A: It was. I realized that would allow the filmmaker to not only use the story idea thatís in the book but to essentially use the book as a style guide: to make the visual reality of the film an extension of the still shots that exist in the book. There are a number of places where you actually see for an instant the picture from the book, but itís moving. Thatís a peculiar thing to see after Iíve looked at the images so many times when theyíre just lying on a piece of paper ó to actually see them get up and move.
Q: What do you think happens to the imagination of a child when they read a book in contrast to when they watch a movie?
A: In a picture book, there are a fair amount of things that are left unsaid or unshown ó the child or the reader is obliged to fill in those things. You engage the readerís imagination in a way that makes encountering a book slightly collaborative. Itís almost as if a book doesnít exist until thereís an intellect to comprehend it.
I suppose thatís true with films, too, but films are kind of comprehensive; thereís not a great deal left for the imagination. You just basically sit in a theater and absorb whatís washing across you. Obviously there are exceptions to that, because a filmmaker can, through a conscientious and deliberate approach to filmmaking, try to engage the imagination of the audience by suggesting things but not presenting them, by providing clues but not answers.
Q: Although your humor comes through in many of your other stories, itís not as evident in Polar Express. What kinds of things usually make you smile?
A: Hard to say. I am amused by cognitive dissonance, when two things donít seem to go together. Sometimes those things literally are laughter, but laughter around something that might be sad. The Polar Express has a little bit of that ó itís bittersweet. Youíre savoring a story that seems to be filled with a kind of reward or the satisfaction of a fantasy, but then you realize when you get to the end, itís a really fairly melancholy tale ó thatís the bitter part. It might be because it was driven by genuine feelings on my part.
Q: Youíve said that sometimes you set out to write a story and discover something else as you go along. How did that work in this book?
A: When I started writing The Polar Express, it was just about a train ride; I wasnít even certain it was going to the North Pole. Only that it could go anywhere. What I had in mind was a train which a child could enter and had no other passengers, but the child had only to speak the destination that he chose to go to and the train would go there. I had this idea, "How great to sit in a train car and go even underneath the ocean." But then, it turned into a trip north, and then specifically to the North Pole, and then specifically on Christmas Eve.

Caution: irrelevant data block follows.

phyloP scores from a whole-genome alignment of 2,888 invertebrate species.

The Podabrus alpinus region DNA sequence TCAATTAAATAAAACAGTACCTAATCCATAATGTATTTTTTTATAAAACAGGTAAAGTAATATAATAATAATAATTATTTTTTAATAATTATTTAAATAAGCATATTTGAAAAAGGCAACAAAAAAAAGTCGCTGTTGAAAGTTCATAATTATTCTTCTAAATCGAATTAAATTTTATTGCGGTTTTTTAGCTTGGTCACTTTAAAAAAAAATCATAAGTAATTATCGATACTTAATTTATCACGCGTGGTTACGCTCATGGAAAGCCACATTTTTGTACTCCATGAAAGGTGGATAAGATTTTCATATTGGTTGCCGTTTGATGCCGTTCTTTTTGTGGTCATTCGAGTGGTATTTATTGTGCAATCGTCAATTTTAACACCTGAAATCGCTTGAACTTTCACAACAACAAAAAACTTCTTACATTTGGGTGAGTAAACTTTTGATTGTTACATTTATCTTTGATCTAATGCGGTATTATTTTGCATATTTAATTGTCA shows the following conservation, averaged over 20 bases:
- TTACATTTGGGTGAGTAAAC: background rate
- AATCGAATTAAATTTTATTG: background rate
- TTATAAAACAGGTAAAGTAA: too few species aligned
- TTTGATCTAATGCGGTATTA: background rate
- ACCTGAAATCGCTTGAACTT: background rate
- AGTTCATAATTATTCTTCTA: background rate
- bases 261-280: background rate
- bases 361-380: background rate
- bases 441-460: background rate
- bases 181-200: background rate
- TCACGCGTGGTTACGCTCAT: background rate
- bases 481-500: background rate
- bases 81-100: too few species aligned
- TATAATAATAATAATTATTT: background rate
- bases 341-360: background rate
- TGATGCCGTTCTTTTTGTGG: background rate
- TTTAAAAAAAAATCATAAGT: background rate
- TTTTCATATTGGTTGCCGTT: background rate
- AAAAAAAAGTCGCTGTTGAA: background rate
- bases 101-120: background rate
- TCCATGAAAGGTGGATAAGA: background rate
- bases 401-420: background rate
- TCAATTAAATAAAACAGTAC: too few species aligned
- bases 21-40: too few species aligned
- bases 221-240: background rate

As all those story ideas clicked into place, I started working at it, but I didnít have the idea at the outset about a boy who has this conflict of whether or not his maturing rationality should be embraced and he should kiss off this thing that heís cherished for his life so far. But thatís what it became, without deliberately reaching into my own past. That was just laying around in my skull. And there it was.
Q: What about those buildings at the North Pole? Do they have a look of Providence about them?
A: I wrote the book after Iíd lived in Providence for 13 years. Iíd seen a lot of the old mill buildings, but Grand Rapids had some empty furniture factories. So the cityscape presented is something that I saw both in the Midwest and here. It was simply a result of applying logic to the fantasy. If you establish a wild premise like the fact that thereís a place up North where all toys are made for all Christmas gift-giving, done by Santa, then it canít be the silly little chalet with a dozen elves which youíve see all your life. If I really want to convince children, adults, and even myself that this is really where it happens, it canít look like that. You must create a reality where it seems plausible.
Q: Have you come to look at this book a little differently over the years, with feedback from readers?
A: Yes, more than the others because this story is somewhat more sentimental. Itís slightly melancholy about feelings of loss, although those feelings arenít really described but certainly established in the coda at the end of the book. Those arenít in my other stories, and I think that it affects readers in a different way because of that. So many people identify with those feelings of longing for their childhood and the observation of their children exiting their childhood. It has had many meanings in their lives around Christmas that are a great satisfaction to me as an artist but that I didnít really anticipate.
Issue Date: November 5 - 11, 2004